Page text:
Acacia Presents The Story of Helen Keller

Theatre company brings William Gibson’s MIRACLE WORKER to the stage

Oct. 13, 2011
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Helen Keller is a figure out of history we often take for granted. The name has come to overshadow our understanding of the person a great deal. Hers is just another name in the lexicon of American history like so many others we read about in textbooks. Getting out beyond the shadow of the name is the great challenge of anyone looking to produce William Gibson’s Helen Keller drama The Miracle Worker. It’s a challenge Acacia Theatre has been tackling on its way into opening night of its latest production later on this month.

Some of the struggle of getting beyond the weight of the name is accomplished simply in telling the story. The unique struggles of Keller require almost a different kind of theatre—one in which concrete drama is at times almost exclusively brought across in non-verbal action.

Dustin J. Martin directs the production. He’s been involved in the theatre company for more than10 years, working on 20 productions with them as actor or director. In the show’s press release, Martin mentions the rather unique parameters of the script:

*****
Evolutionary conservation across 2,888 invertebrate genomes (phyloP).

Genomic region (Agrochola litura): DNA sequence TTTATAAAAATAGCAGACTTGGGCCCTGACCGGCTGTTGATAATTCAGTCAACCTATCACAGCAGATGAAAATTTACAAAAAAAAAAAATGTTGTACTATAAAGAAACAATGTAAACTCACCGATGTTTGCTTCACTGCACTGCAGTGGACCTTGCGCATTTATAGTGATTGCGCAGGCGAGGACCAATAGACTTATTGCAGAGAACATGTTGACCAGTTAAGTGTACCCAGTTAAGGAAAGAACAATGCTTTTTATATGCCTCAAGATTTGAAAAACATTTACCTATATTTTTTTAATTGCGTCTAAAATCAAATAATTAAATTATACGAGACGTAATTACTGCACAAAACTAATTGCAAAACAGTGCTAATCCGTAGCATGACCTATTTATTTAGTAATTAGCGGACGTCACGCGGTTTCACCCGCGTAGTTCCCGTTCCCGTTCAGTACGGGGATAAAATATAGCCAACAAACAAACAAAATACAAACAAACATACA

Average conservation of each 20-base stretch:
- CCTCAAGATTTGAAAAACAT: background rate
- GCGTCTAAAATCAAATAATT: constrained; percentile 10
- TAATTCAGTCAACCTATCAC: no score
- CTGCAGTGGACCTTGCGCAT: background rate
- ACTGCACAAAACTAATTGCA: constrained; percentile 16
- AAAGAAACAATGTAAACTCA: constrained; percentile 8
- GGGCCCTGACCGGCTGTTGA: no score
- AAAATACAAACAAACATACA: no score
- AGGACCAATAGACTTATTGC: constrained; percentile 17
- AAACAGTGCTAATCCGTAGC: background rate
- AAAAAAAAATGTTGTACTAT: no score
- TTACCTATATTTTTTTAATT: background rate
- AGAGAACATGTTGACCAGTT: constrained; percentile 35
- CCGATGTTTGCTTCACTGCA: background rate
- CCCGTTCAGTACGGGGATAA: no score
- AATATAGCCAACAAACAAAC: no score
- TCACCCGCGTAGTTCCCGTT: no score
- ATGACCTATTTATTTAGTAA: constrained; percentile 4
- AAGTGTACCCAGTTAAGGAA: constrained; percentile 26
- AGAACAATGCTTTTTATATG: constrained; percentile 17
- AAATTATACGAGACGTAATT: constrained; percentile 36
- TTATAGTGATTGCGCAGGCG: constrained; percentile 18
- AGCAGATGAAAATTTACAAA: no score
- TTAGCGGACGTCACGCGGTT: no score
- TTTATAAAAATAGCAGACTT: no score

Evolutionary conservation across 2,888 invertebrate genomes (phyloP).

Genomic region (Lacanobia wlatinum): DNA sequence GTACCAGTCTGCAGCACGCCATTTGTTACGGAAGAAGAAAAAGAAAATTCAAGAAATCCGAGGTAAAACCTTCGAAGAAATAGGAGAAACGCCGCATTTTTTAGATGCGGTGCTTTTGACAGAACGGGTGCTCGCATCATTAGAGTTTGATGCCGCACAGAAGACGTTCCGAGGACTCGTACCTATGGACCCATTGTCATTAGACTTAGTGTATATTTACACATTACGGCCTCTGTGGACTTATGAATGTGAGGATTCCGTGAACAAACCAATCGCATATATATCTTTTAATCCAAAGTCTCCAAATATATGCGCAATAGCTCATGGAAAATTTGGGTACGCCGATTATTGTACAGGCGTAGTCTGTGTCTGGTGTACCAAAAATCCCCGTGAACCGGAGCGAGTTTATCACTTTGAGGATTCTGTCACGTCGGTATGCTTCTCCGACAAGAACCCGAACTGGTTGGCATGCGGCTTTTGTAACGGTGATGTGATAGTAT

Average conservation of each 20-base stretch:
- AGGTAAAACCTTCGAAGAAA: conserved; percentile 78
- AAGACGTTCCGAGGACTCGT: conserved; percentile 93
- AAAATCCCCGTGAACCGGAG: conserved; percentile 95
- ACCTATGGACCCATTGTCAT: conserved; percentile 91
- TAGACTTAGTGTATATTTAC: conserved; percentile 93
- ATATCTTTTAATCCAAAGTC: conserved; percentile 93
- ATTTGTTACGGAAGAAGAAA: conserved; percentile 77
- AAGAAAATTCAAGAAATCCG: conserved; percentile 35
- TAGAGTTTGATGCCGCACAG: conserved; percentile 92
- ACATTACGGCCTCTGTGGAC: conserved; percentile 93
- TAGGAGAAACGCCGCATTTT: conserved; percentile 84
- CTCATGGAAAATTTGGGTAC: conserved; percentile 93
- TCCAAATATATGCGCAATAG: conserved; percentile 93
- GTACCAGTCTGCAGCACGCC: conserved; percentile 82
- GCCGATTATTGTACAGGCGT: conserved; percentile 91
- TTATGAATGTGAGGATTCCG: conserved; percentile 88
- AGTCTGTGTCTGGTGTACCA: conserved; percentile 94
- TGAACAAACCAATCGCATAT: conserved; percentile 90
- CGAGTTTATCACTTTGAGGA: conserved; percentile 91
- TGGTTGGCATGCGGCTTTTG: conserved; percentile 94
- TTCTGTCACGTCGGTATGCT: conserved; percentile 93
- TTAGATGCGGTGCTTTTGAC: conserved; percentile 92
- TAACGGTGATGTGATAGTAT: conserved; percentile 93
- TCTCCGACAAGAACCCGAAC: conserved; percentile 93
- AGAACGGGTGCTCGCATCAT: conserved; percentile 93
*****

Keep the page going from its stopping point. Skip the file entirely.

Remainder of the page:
“I am intrigued by the sheer amount of stage directions involved in the scenes with Helen and Annie.” Says Martin. “For example, the famous breakfast scene between Annie and Helen is over 5 pages of scripted stage directions with no lines.  I am quite excited to work on that scene in particular.”

As an audience member, there becomes an increased sensitivity to the body language of everyone onstage when watching a show like this. I remember having a profound hyper-sensitivity to physical action onstage for months after watching a Soulstice Theatre production of Children of a Lesser God. Given Martin’s experience with this particular theatre company, this could be every bit as intense in its nonverbal moments.

Acacia Theatre’s production of The Miracle Worker runs October 21st – 30th at Concordia University's Todd Wehr Auditorium. For ticket reservations, call 414-744-5995.


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